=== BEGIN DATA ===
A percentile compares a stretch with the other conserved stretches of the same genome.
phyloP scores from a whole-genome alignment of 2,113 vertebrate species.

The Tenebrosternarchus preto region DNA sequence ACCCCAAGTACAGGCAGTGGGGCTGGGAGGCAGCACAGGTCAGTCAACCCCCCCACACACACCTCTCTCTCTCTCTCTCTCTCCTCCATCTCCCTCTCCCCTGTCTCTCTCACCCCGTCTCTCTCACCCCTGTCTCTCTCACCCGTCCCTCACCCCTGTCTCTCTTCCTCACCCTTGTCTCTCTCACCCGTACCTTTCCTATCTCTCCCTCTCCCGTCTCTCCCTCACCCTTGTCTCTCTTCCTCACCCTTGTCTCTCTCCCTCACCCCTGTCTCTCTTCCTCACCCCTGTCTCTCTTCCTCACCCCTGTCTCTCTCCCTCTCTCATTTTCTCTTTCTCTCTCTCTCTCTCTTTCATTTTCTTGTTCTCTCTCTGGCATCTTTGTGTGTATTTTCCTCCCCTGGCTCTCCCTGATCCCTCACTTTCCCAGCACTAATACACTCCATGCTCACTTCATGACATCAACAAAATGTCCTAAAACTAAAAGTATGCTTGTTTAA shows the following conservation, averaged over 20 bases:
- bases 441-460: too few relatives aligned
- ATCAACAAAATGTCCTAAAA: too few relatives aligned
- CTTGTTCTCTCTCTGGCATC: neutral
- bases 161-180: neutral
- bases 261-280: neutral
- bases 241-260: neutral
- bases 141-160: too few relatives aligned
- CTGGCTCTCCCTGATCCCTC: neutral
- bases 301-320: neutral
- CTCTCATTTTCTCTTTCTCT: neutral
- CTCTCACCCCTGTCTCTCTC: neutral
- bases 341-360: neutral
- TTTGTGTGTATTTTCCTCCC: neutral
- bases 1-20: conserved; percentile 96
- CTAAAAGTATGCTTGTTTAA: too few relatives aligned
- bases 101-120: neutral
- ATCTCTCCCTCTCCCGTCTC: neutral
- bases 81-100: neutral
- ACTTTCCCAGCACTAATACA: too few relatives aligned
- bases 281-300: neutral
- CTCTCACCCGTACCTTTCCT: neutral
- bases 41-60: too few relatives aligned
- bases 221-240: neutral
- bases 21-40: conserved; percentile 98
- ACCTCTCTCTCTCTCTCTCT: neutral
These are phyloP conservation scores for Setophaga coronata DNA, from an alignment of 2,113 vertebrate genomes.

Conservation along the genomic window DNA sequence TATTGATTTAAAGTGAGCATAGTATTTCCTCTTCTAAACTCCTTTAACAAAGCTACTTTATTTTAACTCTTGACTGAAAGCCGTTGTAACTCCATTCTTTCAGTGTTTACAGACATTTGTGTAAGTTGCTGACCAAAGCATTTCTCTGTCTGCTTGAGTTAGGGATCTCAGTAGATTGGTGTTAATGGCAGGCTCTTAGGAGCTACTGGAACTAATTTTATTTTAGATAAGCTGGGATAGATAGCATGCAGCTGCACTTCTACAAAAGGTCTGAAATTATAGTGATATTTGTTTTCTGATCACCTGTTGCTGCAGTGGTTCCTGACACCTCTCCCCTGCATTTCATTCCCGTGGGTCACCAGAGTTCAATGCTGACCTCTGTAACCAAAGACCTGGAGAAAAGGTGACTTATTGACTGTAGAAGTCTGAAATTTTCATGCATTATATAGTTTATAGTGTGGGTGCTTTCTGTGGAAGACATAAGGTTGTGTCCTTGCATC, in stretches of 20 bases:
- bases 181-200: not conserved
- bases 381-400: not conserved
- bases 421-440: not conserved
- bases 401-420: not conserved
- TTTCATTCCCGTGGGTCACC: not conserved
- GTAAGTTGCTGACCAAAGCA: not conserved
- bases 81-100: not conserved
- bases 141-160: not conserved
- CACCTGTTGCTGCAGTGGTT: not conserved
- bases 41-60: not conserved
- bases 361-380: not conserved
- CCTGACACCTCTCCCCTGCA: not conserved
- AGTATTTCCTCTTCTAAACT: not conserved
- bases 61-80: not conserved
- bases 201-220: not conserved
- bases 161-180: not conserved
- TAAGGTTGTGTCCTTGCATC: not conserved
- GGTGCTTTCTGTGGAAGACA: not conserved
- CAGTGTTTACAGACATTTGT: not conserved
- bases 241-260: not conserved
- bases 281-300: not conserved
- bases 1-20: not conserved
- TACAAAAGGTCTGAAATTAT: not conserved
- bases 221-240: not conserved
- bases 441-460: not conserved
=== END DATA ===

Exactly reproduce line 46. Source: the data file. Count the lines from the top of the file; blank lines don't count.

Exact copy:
- bases 161-180: not conserved